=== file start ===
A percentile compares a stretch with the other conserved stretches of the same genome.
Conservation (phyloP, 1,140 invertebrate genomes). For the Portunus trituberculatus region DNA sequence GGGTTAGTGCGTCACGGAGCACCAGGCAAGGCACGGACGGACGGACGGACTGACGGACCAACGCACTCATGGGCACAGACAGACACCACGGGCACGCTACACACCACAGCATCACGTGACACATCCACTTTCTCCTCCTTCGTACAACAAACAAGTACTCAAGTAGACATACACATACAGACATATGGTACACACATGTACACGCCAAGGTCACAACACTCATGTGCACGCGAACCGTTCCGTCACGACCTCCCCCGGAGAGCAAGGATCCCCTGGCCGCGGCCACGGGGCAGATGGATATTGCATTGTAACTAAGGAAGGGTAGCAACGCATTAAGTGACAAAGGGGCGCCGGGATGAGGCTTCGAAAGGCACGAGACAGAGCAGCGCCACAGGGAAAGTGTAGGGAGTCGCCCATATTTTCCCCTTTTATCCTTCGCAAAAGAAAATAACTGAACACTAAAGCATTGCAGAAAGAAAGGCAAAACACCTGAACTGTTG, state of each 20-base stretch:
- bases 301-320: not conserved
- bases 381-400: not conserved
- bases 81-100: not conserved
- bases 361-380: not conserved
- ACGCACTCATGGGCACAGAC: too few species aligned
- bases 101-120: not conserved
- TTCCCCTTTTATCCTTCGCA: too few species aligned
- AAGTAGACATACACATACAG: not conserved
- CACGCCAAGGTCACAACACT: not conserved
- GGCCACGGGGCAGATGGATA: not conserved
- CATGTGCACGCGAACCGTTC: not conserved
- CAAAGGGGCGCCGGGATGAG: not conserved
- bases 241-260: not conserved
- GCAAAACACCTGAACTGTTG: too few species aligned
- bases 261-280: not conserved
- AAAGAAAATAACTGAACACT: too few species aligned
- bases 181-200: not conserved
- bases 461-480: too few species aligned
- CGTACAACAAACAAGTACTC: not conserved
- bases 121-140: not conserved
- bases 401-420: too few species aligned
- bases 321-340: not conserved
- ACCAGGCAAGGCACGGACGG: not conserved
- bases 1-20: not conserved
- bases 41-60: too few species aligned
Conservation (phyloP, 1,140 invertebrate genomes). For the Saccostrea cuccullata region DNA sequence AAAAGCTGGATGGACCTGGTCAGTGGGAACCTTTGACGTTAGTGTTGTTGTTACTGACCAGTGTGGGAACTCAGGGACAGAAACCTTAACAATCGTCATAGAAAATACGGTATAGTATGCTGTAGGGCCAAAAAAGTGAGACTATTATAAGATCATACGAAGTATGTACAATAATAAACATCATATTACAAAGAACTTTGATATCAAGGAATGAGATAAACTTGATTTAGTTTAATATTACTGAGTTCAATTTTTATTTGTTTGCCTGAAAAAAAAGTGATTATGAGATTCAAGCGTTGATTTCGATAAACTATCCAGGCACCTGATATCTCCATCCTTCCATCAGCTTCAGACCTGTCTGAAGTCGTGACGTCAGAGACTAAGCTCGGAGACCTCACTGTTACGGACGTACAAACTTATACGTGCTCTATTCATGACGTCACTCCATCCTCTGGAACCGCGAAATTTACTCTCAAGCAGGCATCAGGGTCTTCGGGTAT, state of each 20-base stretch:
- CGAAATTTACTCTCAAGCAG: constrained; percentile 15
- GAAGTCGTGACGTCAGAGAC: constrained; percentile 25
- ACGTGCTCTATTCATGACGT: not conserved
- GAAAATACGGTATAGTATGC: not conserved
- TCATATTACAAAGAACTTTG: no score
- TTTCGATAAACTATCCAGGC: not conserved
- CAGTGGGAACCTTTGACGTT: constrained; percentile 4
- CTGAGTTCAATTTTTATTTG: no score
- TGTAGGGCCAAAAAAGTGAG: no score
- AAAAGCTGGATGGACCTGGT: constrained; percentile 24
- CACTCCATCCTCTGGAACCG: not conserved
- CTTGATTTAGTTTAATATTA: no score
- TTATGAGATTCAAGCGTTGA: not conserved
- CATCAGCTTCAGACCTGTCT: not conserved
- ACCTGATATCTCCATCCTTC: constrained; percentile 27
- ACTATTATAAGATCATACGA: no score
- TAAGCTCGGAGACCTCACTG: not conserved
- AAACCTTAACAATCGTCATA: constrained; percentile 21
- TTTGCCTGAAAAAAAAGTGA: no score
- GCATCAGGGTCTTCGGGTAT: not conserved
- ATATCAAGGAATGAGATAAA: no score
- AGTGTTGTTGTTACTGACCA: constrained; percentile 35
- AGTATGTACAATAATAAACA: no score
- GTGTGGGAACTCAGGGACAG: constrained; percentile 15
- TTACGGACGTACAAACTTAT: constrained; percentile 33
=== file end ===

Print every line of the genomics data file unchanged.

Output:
A percentile compares a stretch with the other conserved stretches of the same genome.
Conservation (phyloP, 1,140 invertebrate genomes). For the Portunus trituberculatus region DNA sequence GGGTTAGTGCGTCACGGAGCACCAGGCAAGGCACGGACGGACGGACGGACTGACGGACCAACGCACTCATGGGCACAGACAGACACCACGGGCACGCTACACACCACAGCATCACGTGACACATCCACTTTCTCCTCCTTCGTACAACAAACAAGTACTCAAGTAGACATACACATACAGACATATGGTACACACATGTACACGCCAAGGTCACAACACTCATGTGCACGCGAACCGTTCCGTCACGACCTCCCCCGGAGAGCAAGGATCCCCTGGCCGCGGCCACGGGGCAGATGGATATTGCATTGTAACTAAGGAAGGGTAGCAACGCATTAAGTGACAAAGGGGCGCCGGGATGAGGCTTCGAAAGGCACGAGACAGAGCAGCGCCACAGGGAAAGTGTAGGGAGTCGCCCATATTTTCCCCTTTTATCCTTCGCAAAAGAAAATAACTGAACACTAAAGCATTGCAGAAAGAAAGGCAAAACACCTGAACTGTTG, state of each 20-base stretch:
- bases 301-320: not conserved
- bases 381-400: not conserved
- bases 81-100: not conserved
- bases 361-380: not conserved
- ACGCACTCATGGGCACAGAC: too few species aligned
- bases 101-120: not conserved
- TTCCCCTTTTATCCTTCGCA: too few species aligned
- AAGTAGACATACACATACAG: not conserved
- CACGCCAAGGTCACAACACT: not conserved
- GGCCACGGGGCAGATGGATA: not conserved
- CATGTGCACGCGAACCGTTC: not conserved
- CAAAGGGGCGCCGGGATGAG: not conserved
- bases 241-260: not conserved
- GCAAAACACCTGAACTGTTG: too few species aligned
- bases 261-280: not conserved
- AAAGAAAATAACTGAACACT: too few species aligned
- bases 181-200: not conserved
- bases 461-480: too few species aligned
- CGTACAACAAACAAGTACTC: not conserved
- bases 121-140: not conserved
- bases 401-420: too few species aligned
- bases 321-340: not conserved
- ACCAGGCAAGGCACGGACGG: not conserved
- bases 1-20: not conserved
- bases 41-60: too few species aligned
Conservation (phyloP, 1,140 invertebrate genomes). For the Saccostrea cuccullata region DNA sequence AAAAGCTGGATGGACCTGGTCAGTGGGAACCTTTGACGTTAGTGTTGTTGTTACTGACCAGTGTGGGAACTCAGGGACAGAAACCTTAACAATCGTCATAGAAAATACGGTATAGTATGCTGTAGGGCCAAAAAAGTGAGACTATTATAAGATCATACGAAGTATGTACAATAATAAACATCATATTACAAAGAACTTTGATATCAAGGAATGAGATAAACTTGATTTAGTTTAATATTACTGAGTTCAATTTTTATTTGTTTGCCTGAAAAAAAAGTGATTATGAGATTCAAGCGTTGATTTCGATAAACTATCCAGGCACCTGATATCTCCATCCTTCCATCAGCTTCAGACCTGTCTGAAGTCGTGACGTCAGAGACTAAGCTCGGAGACCTCACTGTTACGGACGTACAAACTTATACGTGCTCTATTCATGACGTCACTCCATCCTCTGGAACCGCGAAATTTACTCTCAAGCAGGCATCAGGGTCTTCGGGTAT, state of each 20-base stretch:
- CGAAATTTACTCTCAAGCAG: constrained; percentile 15
- GAAGTCGTGACGTCAGAGAC: constrained; percentile 25
- ACGTGCTCTATTCATGACGT: not conserved
- GAAAATACGGTATAGTATGC: not conserved
- TCATATTACAAAGAACTTTG: no score
- TTTCGATAAACTATCCAGGC: not conserved
- CAGTGGGAACCTTTGACGTT: constrained; percentile 4
- CTGAGTTCAATTTTTATTTG: no score
- TGTAGGGCCAAAAAAGTGAG: no score
- AAAAGCTGGATGGACCTGGT: constrained; percentile 24
- CACTCCATCCTCTGGAACCG: not conserved
- CTTGATTTAGTTTAATATTA: no score
- TTATGAGATTCAAGCGTTGA: not conserved
- CATCAGCTTCAGACCTGTCT: not conserved
- ACCTGATATCTCCATCCTTC: constrained; percentile 27
- ACTATTATAAGATCATACGA: no score
- TAAGCTCGGAGACCTCACTG: not conserved
- AAACCTTAACAATCGTCATA: constrained; percentile 21
- TTTGCCTGAAAAAAAAGTGA: no score
- GCATCAGGGTCTTCGGGTAT: not conserved
- ATATCAAGGAATGAGATAAA: no score
- AGTGTTGTTGTTACTGACCA: constrained; percentile 35
- AGTATGTACAATAATAAACA: no score
- GTGTGGGAACTCAGGGACAG: constrained; percentile 15
- TTACGGACGTACAAACTTAT: constrained; percentile 33